In the hospital, a friend and mentor, California Court of Appeal Associate Justice William W. Bedsworth, pleaded with Alexander to enter rehab.
He turned to the Salvation Army and emerged sober six months later. In his wallet, he carries a laminated card that combines the Serenity Prayer and a ticket to a concert by Bruce Springsteen, whose inspirational posters adorn his office.
"It's about staying true to what you believe in," Alexander said, "delivering every time you put yourself out there."
He moved to Del Norte to be close to his mother in a nearby senior home. Recovery became his cause, and he built programs to help other addicts. He also began the second half of his redemption: repairing his standing in his profession.
Prior to his meth addiction, Alexander was suspended in 1989 from legal practice for failing to pay bar dues. He later was disciplined for driving without a current license, for taking money from clients without performing services, practicing while suspended and "moral turpitude, dishonesty or corruption."
A lawyer who violates ethical rules and laws – even one who has been convicted and jailed – often can practice again after serving penalties imposed by the State Bar Court. Alexander was required to repay money he took improperly, attend ethics training, and abstain from alcohol or illicit drugs.
After regaining the right to practice, in January 2005 Alexander asked Michael Riese, then DA of Del Norte, for a job. Alexander's legal experience enticed Riese to take a chance. A ruined life, it seemed, had been replaced with one of purpose.
But within two months, trouble started anew. Then-Senior Deputy DA Karen Olson wrote in a memo for Alexander's personnel file, obtained by The Bee, that he behaved defiantly and meddled in other attorneys' cases.
Prosecutor Katherine Micks filed a harassment complaint after Alexander called her "a pussy" for delaying a case she considered weak, berating her publicly and leaving a voicemail whose "tone and statements frightened me," Micks wrote.
When Olson spoke to Alexander about the matter, "Jon went out of his way to undermine and belittle a fellow employee," she wrote, calling Alexander "a liability to this office and to the county."
Alexander's creditors also complained to Riese. An ambulance company that took Alexander to a hospital with chest pain said he refused to pay and later tried to defraud the workers' compensation system, according to letters addressed to Riese. The firm later prevailed against Alexander in small-claims court, according to an online summary. In another complaint to Riese, a drug screening clinic claimed that Alexander stiffed them.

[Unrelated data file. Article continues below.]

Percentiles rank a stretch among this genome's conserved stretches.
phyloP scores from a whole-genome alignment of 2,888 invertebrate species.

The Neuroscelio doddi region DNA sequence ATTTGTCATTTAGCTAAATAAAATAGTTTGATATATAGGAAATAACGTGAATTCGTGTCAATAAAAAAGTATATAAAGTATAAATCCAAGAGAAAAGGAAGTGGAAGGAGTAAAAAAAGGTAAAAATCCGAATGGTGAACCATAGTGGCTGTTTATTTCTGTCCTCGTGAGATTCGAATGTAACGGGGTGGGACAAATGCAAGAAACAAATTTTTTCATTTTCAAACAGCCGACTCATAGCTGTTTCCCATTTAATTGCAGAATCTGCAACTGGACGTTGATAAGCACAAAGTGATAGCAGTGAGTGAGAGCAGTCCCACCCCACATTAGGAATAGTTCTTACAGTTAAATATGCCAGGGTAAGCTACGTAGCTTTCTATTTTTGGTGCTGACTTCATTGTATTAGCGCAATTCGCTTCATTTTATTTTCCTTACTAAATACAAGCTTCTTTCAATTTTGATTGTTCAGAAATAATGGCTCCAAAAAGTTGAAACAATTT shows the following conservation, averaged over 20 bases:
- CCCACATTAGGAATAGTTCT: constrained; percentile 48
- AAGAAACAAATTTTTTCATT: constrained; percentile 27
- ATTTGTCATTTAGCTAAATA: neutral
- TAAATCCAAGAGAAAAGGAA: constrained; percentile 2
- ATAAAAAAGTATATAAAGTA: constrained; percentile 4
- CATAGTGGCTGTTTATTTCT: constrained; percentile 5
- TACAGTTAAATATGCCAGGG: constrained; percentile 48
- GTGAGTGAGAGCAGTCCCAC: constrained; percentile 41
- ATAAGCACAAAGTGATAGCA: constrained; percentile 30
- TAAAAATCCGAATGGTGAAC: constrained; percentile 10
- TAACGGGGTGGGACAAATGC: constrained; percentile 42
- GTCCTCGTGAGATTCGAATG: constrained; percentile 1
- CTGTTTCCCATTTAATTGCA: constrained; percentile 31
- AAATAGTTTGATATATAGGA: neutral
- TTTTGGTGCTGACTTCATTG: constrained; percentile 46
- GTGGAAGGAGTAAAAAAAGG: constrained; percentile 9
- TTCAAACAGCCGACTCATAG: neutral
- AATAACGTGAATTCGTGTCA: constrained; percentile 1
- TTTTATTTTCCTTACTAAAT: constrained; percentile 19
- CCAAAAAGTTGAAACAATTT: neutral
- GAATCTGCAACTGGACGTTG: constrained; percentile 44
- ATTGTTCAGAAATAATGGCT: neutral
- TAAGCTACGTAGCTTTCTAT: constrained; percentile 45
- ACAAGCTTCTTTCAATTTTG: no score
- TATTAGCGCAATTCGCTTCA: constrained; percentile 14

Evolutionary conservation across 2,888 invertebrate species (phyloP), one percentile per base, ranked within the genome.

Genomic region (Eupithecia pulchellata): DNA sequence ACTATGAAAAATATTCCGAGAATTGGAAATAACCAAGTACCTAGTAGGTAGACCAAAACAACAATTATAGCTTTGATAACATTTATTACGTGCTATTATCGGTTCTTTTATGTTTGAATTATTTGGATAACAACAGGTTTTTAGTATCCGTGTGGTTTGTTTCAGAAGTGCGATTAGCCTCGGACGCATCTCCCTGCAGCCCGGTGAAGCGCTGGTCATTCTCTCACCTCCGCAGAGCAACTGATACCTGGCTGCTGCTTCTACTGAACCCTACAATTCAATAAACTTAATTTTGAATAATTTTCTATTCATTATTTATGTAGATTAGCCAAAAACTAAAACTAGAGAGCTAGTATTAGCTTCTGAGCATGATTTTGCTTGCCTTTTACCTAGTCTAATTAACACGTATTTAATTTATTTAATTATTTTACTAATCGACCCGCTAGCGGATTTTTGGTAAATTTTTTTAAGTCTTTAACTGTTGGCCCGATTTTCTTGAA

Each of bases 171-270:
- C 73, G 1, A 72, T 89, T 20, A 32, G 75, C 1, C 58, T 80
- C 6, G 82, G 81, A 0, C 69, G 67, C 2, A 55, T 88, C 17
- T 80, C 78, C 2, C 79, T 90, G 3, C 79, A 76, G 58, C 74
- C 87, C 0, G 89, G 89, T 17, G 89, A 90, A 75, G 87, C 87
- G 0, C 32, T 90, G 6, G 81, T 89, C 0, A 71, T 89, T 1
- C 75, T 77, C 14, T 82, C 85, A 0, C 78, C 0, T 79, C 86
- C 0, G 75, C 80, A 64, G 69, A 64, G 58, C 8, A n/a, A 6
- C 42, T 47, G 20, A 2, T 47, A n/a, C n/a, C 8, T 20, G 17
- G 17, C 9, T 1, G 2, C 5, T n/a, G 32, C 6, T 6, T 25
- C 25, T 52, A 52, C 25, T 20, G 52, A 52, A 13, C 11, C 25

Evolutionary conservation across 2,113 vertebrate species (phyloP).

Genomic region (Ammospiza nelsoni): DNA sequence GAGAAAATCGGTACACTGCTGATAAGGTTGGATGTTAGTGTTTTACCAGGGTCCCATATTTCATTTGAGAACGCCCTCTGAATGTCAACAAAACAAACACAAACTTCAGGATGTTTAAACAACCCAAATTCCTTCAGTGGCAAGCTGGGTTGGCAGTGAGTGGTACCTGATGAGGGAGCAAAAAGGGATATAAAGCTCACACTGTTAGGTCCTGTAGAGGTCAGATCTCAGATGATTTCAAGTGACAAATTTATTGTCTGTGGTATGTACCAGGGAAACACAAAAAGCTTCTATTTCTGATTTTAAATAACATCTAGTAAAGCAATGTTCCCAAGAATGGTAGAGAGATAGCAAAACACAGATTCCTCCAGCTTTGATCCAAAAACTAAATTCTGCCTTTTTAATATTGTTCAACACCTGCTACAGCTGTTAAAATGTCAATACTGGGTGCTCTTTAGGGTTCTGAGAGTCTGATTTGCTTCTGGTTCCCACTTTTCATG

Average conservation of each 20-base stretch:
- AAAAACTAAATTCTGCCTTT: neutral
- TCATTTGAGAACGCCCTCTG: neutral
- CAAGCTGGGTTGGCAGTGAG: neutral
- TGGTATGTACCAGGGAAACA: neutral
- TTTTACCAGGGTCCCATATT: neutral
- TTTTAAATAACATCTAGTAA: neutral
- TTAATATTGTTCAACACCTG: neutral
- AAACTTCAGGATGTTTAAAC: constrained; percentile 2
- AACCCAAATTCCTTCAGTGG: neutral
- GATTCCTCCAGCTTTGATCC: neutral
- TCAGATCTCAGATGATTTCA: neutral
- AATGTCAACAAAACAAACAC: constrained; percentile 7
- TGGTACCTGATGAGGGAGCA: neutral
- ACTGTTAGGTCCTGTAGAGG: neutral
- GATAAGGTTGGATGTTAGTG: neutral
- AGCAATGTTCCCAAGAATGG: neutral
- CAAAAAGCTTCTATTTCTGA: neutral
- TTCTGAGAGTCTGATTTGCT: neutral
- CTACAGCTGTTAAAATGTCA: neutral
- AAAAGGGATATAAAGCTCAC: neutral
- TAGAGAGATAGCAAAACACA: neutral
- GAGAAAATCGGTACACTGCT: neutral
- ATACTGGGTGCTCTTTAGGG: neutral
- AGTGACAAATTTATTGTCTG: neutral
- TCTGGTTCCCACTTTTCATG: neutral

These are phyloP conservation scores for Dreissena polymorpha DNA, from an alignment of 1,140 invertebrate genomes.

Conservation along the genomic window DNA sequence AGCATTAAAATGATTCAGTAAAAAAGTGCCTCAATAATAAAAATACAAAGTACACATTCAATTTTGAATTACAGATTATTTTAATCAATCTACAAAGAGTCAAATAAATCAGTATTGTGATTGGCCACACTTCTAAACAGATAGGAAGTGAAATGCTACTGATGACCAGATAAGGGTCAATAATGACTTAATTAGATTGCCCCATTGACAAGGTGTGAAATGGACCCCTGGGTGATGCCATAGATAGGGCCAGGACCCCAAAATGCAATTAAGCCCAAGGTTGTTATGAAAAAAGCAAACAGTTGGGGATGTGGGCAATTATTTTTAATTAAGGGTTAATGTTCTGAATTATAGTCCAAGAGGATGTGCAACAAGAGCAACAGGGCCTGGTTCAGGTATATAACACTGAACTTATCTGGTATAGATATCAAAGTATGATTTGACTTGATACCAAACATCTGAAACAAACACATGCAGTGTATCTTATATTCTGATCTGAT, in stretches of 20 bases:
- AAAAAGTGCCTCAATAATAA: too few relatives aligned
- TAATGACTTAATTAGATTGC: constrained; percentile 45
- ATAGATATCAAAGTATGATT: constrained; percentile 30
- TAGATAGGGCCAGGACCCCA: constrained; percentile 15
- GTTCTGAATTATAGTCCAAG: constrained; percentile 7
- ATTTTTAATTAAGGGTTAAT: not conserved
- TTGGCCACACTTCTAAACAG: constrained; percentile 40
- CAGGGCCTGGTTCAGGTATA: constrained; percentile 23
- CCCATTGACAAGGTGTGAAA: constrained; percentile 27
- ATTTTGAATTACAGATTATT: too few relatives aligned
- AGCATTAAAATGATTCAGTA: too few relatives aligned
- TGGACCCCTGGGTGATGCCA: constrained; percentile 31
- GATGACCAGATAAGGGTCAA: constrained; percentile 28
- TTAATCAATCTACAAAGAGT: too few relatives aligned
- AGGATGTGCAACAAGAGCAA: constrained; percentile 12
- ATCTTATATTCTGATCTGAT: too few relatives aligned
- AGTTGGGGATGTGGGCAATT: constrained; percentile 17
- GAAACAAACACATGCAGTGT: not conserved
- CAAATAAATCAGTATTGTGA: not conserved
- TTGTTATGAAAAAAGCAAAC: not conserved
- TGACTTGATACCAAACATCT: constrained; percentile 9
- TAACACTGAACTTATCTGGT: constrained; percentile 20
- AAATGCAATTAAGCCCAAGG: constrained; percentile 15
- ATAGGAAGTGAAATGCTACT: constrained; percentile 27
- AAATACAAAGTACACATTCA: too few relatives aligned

"He will lie, manipulate, and attack when he feels it will benefit his own personal agenda " wrote Olson, who declined to comment about Alexander for this report.
In June 2005 Alexander penned an "ex parte" communication with a judge – a private letter urging a tough sentence for a meth dealer, sent behind the backs of his colleagues and the defense lawyer. The judge refused to read the handwritten polemic, ruling it improper.
"I'm guilty of bad judgment, arrogance and overstepping my bounds," Alexander wrote to Riese in a detailed apology, which described his actions as well-meaning. Riese fired Alexander a few days later. He had lasted less than six months.
Undaunted, Alexander ran for DA in 2006, accusing his former boss of corruption. Riese easily won re-election.
A few weeks later, citing Alexander's ex parte communication and other transgressions, the State Bar again ordered him ineligible to practice, this time for three months.
Again, Alexander dusted himself off. He built a successful private practice, became a public defender who vigorously defended accused drug offenders, among others, and redoubled his volunteer efforts against addiction.
In 2010, Alexander again ran for DA on a "death to meth" platform, and cited his service to 12-step recovery programs. His Facebook campaign page touted the candidate's graduation from the University of Kentucky; according to school registrars he graduated from Transylvania University, a small private institution in Lexington, Ky.
The job of DA pays $94,000 annually – far less than he earned as a defense counsel. Yet he spent $99,000 on the mostly self-financed campaign, according to election filings. It sapped his entire life savings, Alexander said. Riese was ousted in the first round. Alexander won a runoff by 93 votes out of about 7,000 cast. His final opponent spent less than $20,000.
"I don't delude myself," Alexander said. "(In) no other county in the state of California – I don't think anywhere in this country – would I have had a chance."
His mentor, Justice Bedsworth, marked the victory in a poignant tribute on the Orange County Bar Association website.
"If you get knocked down this year, if your life turns into an adversary who knows more about boxing than you do," he wrote, "I wish you the resilience and fortitude of Jon Alexander."
That resilience plays well in a town that knows trouble.